Archivist Discovers Recording of MLK Speech
Issue   |   Tue, 02/09/2016 - 23:44
Amherst College Archives and Special Collections
College archivist Mariah Leavitt discovered the first known full recording of Martin Luther King Jr.’s speech, “The Summer of Discontent.”

Amherst College archivists discovered a tape with the only known recording of Martin Luther King Jr.’s speech, “The Summer of Discontent.” College archivist Mariah Leavitt recently found the recording in a box donated by the WAMH radio station in 1989.

King’s speech took place at the New School, a university in New York City, on Feb. 6, 1964. The speech was a part of The American Race Crisis Lecture series hosted by the New School that featured speakers from the civil rights movement.

The speech was pre-recorded and later aired on WAMH in December 1964 to the Amherst community on a program called “The Lecture Hall.” This program broadcasted twice a week and consisted of pre-recorded lectures hosted at Amherst and around the country. Other recordings dating from the 1950s to 1970s that were found with King’s speech include protests and lectures on the Vietnam War and lectures by Robert Frost and physicist Neils Bohr.

Mike Kelly, the head archivist of the college, emphasized the historic significance of the recording. “It wasn’t until we started talking to more people about this tape that we realized, where in the world would you have heard a complete Martin Luther King speech in 1963 or 1964?” Kelly said. “Yes, he is going to show up in the news, but you’ve got three national broadcast networks plus PBS, and they may cover a Martin Luther King event, but they aren’t going to play an hour-long speech.”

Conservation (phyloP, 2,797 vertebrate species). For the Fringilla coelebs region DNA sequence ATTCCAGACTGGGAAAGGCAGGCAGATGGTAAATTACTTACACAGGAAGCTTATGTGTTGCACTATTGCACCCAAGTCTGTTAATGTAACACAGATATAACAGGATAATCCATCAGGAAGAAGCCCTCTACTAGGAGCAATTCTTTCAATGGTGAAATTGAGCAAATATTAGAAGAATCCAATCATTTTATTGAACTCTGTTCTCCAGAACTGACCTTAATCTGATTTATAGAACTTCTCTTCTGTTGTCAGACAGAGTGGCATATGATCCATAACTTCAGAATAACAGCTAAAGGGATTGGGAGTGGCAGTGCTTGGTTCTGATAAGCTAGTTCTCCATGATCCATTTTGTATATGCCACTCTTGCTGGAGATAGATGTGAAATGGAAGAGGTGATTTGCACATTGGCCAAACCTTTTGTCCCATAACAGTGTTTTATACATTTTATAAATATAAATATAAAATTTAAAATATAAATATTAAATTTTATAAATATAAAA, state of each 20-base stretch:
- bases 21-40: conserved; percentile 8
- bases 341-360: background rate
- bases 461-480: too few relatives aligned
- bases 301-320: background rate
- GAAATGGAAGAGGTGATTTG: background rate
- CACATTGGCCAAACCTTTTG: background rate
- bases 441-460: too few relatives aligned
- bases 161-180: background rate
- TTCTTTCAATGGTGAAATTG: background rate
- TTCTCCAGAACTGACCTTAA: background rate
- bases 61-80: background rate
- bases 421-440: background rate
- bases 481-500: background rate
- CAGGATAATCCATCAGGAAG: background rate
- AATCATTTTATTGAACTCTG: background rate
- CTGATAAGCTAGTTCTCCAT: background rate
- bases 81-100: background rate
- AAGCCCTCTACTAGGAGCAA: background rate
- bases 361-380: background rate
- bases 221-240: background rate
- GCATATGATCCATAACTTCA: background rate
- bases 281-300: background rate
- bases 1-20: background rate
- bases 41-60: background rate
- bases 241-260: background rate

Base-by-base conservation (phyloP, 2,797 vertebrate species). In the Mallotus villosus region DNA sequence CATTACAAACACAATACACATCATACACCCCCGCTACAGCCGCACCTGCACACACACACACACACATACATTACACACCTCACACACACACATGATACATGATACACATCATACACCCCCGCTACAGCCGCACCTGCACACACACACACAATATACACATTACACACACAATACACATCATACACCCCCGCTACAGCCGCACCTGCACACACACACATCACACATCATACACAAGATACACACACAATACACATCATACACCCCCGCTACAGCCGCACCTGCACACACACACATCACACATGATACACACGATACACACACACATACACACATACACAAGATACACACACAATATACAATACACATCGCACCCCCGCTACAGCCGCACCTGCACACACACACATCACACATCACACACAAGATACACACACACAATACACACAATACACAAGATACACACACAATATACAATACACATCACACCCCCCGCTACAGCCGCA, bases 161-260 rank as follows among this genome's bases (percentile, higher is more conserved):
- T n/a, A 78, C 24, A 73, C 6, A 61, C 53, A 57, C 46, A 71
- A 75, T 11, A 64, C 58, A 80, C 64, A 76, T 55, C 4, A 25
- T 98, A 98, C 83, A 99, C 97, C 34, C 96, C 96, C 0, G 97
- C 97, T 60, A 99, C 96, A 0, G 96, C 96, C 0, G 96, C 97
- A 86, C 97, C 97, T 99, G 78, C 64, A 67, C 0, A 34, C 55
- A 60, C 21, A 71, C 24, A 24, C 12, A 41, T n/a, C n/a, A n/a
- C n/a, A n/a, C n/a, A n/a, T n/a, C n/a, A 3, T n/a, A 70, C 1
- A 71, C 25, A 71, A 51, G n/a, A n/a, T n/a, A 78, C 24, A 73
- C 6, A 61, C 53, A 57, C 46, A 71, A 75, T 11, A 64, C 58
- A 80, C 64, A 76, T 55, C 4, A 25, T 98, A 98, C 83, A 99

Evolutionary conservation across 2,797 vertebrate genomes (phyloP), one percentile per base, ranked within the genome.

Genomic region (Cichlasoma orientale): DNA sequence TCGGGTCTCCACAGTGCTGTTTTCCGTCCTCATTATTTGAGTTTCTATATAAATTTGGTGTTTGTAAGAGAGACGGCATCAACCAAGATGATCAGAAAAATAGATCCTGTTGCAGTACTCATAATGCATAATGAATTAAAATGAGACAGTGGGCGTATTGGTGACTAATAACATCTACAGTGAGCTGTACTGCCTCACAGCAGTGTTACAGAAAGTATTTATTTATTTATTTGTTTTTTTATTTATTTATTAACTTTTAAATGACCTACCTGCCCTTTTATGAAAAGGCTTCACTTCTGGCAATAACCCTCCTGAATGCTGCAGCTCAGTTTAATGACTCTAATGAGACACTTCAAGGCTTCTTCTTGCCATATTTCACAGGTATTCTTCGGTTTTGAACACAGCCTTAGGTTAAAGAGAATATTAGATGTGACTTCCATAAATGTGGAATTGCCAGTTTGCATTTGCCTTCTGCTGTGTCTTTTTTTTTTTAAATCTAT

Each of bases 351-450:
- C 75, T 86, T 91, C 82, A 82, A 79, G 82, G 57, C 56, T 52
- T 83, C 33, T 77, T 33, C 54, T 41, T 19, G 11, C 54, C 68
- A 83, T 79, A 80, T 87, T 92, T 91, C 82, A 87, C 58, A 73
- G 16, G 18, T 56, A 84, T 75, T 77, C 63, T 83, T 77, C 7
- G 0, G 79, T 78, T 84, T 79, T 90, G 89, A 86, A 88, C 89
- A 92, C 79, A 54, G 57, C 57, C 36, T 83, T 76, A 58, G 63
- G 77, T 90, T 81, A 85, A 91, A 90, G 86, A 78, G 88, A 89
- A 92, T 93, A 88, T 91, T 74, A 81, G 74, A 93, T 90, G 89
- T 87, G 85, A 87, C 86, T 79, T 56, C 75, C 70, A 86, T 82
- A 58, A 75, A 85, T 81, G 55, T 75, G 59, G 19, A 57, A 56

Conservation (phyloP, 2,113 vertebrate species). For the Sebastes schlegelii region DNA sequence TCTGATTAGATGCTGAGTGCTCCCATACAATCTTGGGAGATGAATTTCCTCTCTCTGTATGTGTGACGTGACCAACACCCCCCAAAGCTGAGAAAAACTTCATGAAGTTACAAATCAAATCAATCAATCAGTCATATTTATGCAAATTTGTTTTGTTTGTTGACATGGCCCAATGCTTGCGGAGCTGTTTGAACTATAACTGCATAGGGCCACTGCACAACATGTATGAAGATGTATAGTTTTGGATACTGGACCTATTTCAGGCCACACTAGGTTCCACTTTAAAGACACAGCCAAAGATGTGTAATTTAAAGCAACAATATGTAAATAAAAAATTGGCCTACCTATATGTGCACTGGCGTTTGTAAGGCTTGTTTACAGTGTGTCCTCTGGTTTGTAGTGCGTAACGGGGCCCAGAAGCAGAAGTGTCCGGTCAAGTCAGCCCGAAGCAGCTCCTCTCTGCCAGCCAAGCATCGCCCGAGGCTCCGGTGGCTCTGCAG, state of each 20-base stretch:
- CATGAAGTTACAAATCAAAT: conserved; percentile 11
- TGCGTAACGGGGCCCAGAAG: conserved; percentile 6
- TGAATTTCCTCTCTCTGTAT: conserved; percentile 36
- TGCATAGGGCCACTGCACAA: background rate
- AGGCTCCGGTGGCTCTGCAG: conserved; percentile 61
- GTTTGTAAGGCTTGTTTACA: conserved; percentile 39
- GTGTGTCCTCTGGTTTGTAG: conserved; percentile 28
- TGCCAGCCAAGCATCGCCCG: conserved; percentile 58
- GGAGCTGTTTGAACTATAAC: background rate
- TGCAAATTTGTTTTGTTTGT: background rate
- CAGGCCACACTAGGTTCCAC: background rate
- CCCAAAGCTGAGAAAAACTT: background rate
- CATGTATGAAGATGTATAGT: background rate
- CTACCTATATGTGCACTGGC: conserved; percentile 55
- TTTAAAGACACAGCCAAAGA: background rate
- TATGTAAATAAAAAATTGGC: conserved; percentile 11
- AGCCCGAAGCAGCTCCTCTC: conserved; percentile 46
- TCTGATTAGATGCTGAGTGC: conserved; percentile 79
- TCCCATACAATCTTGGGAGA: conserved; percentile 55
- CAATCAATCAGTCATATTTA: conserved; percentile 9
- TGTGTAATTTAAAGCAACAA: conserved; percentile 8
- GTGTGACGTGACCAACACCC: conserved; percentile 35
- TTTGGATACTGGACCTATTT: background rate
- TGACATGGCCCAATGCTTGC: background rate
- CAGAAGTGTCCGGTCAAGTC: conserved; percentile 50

In August 2013, the New School discovered a recording of the question-and-answer session that followed King’s speech, but did not find the speech itself. After Leavitt discovered the tape at Amherst, the college’s Archives and Special Collections began the project of verifying its authenticity and digitalizing the tape.

“When I first found the tape, I assumed that other institutions must have copies of it as well. It wasn’t until I started researching it that I realized it was probably unique,” Leavitt said in an email interview. “Even then, we were trying to guard our excitement because we knew that there was a good chance that the recording wouldn’t be recoverable or the speech might have been recorded over.”

Because the tape is too fragile to play without digitalization, its contents were unconfirmed until recently. The entire process happened quickly, Kelly said, allowing the archivists to achieve their goal of making the tape available by the weekend of Martin Luther King Jr. Day.

“There is no point in having amazing stuff if only a handful of people are ever going to see it,” Kelly said.

The full recording of King’s speech is now online and accessible to the public on Amherst’s website.

“In the speech, King is addressing the reasons for the intense period of civil rights protests and activities in 1963. He takes as his topic ‘Why 1963?’ One could ask ‘Why 2015?’ and the many of the answers wouldn’t be that different,” Leavitt said. “Things have changed a great deal since 1963, of course, but the fundamental drivers of racial inequality are largely the same.”

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